Saturday, June 15, 2013
Building a culture of fear: Glenn Greenwald's keynote address to the Freedom to Connect 2013 Conference
It is compelling and sobering viewing.
It is also a very clear example of how abstract issues and principles can be made very concrete and clear when annunciated by people who have achieved a very clear understanding of their subject matter. Indeed, I would say that it is among the very best object lessons of its kind that I have ever seen.
Saturday, June 08, 2013
Dave Winer's good sense on our current predicament
It is a good, sound read at http://threads2.scripting.com/2013/june/googleAndFacebookEtAllDidHaveAWayOut
Tuesday, May 14, 2013
Cultures and contexts of (formal) learning
Beyond the actual content and message of the book, which I found interesting in exactly the same way that I find much of the work about 'the new learning' interesting, what the book did was to prompt me yet again to reflect on some aspects of the question about how we get from where we are to where we think we should be going in formal education. For it is clear that having an ideal of/for learning is in many ways the least part of pursuing educational change.
The larger contextual stuff around the politics and economics of mainstream life is crucial. And most work on the new learning does not really address this dimension. My guess is that for most politicians and their constituents the primary question is "how do we keep formal education in some kind of sync with the rest of the social order?" Adults implicitly ask part of this question when they think about education in terms of their children's futures: how will their education help them to survive in the world? The more uncertain the times the more conservative the preferences seem to be; the more that learning seems to be 'sensibly' connected to shoring up abiding things, rather than preparing for change.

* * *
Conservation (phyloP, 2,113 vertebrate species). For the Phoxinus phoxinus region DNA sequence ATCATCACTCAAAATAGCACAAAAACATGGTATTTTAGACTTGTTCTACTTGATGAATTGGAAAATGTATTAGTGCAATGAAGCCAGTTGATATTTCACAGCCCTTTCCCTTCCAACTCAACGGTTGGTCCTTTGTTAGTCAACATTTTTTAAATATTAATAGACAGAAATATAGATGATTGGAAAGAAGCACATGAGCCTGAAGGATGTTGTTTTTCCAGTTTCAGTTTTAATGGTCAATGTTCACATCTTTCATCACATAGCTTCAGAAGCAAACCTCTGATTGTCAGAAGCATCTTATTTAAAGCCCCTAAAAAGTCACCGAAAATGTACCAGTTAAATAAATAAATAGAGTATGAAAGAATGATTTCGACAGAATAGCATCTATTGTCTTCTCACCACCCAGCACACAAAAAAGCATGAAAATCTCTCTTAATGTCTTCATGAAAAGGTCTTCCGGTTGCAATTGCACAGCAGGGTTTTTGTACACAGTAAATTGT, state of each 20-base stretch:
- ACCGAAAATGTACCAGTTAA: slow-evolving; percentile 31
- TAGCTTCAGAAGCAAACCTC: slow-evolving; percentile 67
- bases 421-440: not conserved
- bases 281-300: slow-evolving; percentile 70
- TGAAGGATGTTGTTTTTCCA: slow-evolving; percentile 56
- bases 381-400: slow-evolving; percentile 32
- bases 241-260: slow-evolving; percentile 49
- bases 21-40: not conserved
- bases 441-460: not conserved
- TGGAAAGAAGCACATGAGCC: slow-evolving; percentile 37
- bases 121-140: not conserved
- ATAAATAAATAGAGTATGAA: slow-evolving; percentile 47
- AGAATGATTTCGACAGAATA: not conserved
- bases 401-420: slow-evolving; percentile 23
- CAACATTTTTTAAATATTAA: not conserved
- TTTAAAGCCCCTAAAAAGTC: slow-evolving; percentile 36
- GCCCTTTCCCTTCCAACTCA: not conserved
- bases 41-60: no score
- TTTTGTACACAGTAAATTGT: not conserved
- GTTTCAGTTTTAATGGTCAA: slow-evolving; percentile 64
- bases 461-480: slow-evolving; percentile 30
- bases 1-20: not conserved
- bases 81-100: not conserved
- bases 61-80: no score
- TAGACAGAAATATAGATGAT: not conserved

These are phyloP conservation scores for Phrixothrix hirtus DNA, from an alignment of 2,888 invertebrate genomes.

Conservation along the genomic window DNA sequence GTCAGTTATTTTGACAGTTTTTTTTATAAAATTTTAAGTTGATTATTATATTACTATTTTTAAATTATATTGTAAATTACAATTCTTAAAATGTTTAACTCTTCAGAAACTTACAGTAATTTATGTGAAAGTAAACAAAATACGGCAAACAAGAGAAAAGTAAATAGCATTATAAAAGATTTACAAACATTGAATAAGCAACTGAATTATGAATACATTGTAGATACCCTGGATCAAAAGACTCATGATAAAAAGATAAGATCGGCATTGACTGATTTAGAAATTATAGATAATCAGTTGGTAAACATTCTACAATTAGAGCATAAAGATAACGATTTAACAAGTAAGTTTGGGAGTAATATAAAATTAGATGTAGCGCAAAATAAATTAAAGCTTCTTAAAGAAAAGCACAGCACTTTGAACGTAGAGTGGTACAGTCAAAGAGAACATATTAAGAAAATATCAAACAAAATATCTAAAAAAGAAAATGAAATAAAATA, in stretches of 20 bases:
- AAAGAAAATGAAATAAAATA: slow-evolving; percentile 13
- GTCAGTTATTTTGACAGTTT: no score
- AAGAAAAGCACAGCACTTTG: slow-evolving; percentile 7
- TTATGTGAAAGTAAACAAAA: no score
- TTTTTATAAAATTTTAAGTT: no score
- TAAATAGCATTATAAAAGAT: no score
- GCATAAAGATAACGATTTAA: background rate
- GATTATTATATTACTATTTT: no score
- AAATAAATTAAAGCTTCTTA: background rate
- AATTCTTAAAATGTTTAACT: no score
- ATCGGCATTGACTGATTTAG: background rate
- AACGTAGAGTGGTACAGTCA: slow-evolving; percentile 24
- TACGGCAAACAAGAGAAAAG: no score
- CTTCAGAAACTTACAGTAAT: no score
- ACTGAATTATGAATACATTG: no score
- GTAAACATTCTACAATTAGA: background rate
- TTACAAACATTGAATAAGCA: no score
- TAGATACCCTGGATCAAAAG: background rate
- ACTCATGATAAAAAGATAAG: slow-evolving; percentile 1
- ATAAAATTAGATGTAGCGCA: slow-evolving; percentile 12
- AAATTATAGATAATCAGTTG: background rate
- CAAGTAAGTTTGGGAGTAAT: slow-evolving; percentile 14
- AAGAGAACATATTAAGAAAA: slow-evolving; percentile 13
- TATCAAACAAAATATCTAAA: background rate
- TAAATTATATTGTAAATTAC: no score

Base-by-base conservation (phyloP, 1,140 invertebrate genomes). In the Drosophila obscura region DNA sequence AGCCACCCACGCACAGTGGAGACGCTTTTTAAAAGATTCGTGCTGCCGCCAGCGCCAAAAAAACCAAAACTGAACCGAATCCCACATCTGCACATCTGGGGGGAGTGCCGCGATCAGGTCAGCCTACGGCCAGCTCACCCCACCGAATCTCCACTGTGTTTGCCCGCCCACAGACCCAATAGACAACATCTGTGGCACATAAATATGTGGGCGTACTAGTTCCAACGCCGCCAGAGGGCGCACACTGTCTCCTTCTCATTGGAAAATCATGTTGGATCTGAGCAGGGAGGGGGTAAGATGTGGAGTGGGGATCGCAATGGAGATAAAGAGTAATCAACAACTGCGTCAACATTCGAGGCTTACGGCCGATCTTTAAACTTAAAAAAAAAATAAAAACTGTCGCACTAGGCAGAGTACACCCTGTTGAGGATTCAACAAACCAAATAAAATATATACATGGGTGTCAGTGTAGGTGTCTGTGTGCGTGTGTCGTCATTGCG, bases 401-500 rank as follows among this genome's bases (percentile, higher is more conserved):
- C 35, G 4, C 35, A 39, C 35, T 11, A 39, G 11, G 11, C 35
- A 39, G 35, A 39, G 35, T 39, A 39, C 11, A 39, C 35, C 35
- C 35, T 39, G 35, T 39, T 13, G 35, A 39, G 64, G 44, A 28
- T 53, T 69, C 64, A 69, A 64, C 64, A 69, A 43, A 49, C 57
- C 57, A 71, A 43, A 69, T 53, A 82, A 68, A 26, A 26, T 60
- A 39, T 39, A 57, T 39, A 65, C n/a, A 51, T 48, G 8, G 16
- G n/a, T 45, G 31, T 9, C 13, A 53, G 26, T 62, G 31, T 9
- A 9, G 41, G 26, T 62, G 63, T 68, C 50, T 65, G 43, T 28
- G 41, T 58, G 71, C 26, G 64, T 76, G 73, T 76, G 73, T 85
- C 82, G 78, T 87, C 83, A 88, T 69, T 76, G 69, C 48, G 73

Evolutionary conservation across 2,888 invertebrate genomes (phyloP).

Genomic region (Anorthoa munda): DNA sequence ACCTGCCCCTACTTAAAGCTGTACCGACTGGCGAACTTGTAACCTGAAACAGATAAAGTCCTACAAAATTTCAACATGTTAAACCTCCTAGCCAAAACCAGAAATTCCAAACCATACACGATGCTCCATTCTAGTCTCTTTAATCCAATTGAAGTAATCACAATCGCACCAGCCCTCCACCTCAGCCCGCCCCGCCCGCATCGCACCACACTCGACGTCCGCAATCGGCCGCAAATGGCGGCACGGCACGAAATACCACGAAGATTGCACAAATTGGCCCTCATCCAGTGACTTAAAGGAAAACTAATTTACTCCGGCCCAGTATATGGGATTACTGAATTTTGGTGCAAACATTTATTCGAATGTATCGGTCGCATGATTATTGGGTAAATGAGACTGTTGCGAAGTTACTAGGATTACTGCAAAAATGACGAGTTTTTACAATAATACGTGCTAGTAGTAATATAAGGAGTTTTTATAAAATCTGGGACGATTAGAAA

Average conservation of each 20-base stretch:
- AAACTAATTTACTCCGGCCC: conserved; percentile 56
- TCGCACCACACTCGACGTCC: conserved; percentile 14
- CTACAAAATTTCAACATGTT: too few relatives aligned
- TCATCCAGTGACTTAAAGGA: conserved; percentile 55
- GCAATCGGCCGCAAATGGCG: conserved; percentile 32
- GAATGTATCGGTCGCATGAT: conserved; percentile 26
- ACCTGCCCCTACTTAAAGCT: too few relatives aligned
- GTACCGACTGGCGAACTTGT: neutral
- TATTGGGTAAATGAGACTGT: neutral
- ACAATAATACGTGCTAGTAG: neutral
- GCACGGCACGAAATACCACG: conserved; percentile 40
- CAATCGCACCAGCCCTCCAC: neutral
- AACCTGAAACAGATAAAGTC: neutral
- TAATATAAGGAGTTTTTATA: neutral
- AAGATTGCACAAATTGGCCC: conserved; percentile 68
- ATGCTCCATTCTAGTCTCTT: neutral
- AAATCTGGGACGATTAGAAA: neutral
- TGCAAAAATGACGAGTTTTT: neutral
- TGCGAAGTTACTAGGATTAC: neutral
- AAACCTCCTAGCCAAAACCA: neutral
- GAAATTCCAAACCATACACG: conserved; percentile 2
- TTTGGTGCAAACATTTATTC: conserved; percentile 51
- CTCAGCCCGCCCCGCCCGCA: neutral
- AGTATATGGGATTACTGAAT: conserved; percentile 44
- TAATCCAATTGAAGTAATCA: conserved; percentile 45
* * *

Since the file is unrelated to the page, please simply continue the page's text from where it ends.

In many ways, I think, one of the messages of books like A New Culture of Learning is that embracing a new culture of learning will much better serve today's young people for living tomorrow than our present formal culture of learning does. And I believe that this message is as true as anything can be. But truth does not carry the day here. It will not carry the day.
I suspect that there are some pretty good ideas around about what some typical concrete scenarios of life might well look like for different groups of people in, say, 20 years time. It matters less how accurate the details turn out to be than that they be plausible, and that they can be expressed in terms that everyday citizens can understand. These would be scenarios about concrete people and concrete places and concrete circumstances within anticipated social orders. Clearly expressed in terms of how certain kinds of people -- like our kids -- are likely to be variously living out key dimensions of their daily lives.
With such 'scenarios' in place, it might then be possible to connect up what we are wanting to say about new cultures of learning to what we think we know about new cultures of living. I don't think it is enough to just say that we are in a time of constant change and we need learning cultures that can cope with this. At one level that is self-evidently true. But that is an abstract level. Everyday concerns of everyday people are rarely appeased or reasonably informed by the abstract.
I am looking forward to reading something that brings these points together in a way that can hope to win some hearts and minds.